The swollen and bruised Russians are dressed and practicing this morning. None were making the trip to Carolina today anyway. Their commarade Ovechkin is anything but beat up; he was in his usual Acela Express super stride, and he made a point of turning this morning’s 9:30 practice partly into his own personal competition with Olie Kolzig, dancing hip jigs at scores and uttering rink-wide-audible, English-blended-with-Russian oaths at his failures, during every drill. (For his part Kolzig didn’t man his crease quietly during the challenge.)
Another entertaining portion of the day’s first practice arrived at its end, when Hershey Bears’ bench men Bruce Boudreau and Bob Woods, who ran practice, placed 10 pucks on the two bluelines and divided the session’s skaters into two teams for a quasi-shootout showdown. I was wondering how early into camp I’d see the Caps try and address last season’s shootout woes. My recollection is that Hershey didn’t fare much better, so it may have have been a mutually beneficial endeavor. But this drill was as much relatively relaxed fun as anything else, and you could hear and see the enthusiam in every skater.
Players were seated on the two benches, and rotated taking shots. When a player failed in his shot he had to retrieve the puck and skate it back to the blueline and “tag up” with the next skater. The competition only ended when one team had bettered its goaltender with all 10 pucks. Jacub Klepis was by far the most impressive shooter, potting three behind losing netminder Kolzig in very elite hands fashion.
You try and remind yourself that barely a long weekend’s worth of camp has been completed, but with it so compressed now, actually, by day’s end, camp will be about one-fifth completed. The Caps have already made cuts.
Over camp’s first three days Brian Sutherby has been a standout performer. His stride, too, has been strong — he’s absolutely flying out there, skating as well as I’ve ever seen. After today’s first session I asked if him if he’d done anything new or distinctive with his training this summer. This biggest change, he told me, was getting back on the ice a lot earlier than usual.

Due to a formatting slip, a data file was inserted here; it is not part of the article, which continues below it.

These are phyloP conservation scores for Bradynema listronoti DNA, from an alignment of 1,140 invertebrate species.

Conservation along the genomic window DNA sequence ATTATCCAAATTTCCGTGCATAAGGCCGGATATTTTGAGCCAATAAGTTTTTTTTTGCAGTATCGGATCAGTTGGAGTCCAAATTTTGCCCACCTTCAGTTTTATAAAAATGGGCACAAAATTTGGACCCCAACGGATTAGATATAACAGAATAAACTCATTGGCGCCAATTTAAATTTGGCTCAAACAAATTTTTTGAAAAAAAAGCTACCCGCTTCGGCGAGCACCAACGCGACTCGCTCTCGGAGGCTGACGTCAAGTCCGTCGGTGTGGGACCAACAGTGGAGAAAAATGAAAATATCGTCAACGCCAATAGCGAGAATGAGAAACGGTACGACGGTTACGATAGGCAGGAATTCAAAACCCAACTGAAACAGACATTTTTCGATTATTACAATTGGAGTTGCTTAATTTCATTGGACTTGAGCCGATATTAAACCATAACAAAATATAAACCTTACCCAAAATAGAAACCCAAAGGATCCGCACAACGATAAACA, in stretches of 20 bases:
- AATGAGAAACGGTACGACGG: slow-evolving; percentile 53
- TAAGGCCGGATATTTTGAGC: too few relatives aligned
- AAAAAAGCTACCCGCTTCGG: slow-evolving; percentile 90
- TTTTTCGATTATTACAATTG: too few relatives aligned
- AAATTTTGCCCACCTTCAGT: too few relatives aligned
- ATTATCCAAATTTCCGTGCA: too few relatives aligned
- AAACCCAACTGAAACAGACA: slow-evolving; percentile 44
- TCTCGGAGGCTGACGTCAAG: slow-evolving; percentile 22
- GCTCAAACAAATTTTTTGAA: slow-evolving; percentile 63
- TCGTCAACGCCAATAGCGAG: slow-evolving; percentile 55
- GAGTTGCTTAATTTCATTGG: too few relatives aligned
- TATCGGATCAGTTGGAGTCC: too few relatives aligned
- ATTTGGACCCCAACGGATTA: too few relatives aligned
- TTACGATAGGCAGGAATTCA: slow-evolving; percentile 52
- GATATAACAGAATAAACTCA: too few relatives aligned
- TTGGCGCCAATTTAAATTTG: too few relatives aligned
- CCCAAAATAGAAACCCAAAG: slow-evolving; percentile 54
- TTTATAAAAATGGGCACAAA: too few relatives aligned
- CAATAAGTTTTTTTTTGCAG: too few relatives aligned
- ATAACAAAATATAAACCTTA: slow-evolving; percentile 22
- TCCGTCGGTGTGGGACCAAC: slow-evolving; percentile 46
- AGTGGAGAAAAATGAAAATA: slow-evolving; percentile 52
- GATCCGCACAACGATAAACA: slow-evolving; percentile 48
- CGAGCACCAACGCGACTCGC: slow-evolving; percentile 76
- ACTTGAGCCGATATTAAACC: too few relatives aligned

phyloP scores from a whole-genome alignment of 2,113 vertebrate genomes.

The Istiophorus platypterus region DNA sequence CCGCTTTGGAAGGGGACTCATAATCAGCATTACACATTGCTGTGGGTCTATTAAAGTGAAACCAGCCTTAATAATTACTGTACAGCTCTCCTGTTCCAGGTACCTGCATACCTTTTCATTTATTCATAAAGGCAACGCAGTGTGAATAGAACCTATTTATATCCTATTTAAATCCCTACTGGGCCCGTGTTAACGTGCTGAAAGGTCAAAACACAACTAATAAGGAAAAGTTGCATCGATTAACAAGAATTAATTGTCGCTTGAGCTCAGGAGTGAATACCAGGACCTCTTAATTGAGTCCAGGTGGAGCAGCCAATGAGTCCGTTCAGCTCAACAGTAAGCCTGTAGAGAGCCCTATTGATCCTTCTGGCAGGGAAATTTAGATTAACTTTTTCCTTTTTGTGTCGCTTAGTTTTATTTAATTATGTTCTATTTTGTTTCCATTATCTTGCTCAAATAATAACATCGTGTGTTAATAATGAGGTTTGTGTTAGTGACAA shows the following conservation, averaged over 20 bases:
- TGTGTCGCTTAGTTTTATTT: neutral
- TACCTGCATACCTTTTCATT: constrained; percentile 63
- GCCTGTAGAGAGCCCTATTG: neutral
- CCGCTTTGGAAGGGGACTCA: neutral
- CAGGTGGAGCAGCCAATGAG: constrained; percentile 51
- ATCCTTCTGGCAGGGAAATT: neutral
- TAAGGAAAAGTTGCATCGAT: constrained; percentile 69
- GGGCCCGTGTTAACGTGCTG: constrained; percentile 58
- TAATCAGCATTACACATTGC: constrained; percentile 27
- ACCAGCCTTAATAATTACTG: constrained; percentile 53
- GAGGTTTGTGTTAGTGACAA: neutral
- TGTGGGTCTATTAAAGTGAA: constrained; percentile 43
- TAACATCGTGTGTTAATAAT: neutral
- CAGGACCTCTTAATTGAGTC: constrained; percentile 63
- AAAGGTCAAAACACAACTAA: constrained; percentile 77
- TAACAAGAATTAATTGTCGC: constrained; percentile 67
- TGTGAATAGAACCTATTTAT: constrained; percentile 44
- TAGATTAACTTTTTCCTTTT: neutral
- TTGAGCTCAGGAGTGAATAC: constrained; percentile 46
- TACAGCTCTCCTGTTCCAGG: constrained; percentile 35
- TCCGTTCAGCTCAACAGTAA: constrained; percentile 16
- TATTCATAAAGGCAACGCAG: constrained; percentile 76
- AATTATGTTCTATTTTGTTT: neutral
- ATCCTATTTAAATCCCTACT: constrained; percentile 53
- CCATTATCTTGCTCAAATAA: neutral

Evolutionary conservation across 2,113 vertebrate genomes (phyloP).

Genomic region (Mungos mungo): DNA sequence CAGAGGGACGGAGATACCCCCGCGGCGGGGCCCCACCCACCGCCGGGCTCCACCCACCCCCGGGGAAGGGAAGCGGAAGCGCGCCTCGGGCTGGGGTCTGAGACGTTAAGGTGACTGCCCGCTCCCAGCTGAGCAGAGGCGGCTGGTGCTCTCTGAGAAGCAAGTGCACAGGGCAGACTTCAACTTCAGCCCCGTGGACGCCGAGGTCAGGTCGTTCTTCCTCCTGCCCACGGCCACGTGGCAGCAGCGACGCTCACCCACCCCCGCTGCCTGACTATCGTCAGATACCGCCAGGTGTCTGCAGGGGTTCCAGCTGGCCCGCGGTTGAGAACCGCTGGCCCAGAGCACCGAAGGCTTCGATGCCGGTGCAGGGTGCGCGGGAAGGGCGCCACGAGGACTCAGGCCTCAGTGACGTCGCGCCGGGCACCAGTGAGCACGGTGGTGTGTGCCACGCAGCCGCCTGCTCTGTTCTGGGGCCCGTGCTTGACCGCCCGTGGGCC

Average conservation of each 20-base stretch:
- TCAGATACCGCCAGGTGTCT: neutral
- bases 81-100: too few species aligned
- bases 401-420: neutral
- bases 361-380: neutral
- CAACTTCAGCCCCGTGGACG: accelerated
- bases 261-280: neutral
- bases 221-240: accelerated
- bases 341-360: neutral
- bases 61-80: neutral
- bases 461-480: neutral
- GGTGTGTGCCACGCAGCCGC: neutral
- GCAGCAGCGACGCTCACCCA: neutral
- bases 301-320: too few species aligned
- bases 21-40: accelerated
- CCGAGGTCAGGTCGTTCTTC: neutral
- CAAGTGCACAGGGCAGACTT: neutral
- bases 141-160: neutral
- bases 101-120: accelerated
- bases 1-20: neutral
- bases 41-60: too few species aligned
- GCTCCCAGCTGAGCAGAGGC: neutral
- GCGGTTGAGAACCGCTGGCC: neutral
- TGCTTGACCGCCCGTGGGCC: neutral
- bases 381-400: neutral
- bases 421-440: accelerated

“I started skating twice a week in early June, which a lot of guys don’t do,” he said. “I also worked on my strength, just trying to get stronger.”
“I want to get lower [in my stride]. You see how low guys like Nylander and Crosby get in their strides . . . taller guys have to work at it.”
His long battle with a troubling groin appears to be in the past. “It’ll never be 100 percent,” he told me. “I battled it a long time, and it feels great now. I think I’ve put [that concern] to bed for the most part.”
I also asked him to try and place this year’s camp into context with the other half dozen or so he’s completed with the Caps. I wanted to know how far he’d thought the organization had come since his arrival in it.
“Compared to the first couple of camps, we’re getting right there, with where we want to be,” he told me. “Back when I first got here, we were supposed to be good — we had guys like Jagr. Now it’s a lot different. We have a lot of depth. We have a lot of young guys but they’ve got 150, 200 games in the league.”
Reminder: today’s matinee exhibition opener in Carolina will be audiocast on the Caps’ web site, with Mike Vogel teaming with Steve Kolbe on the call.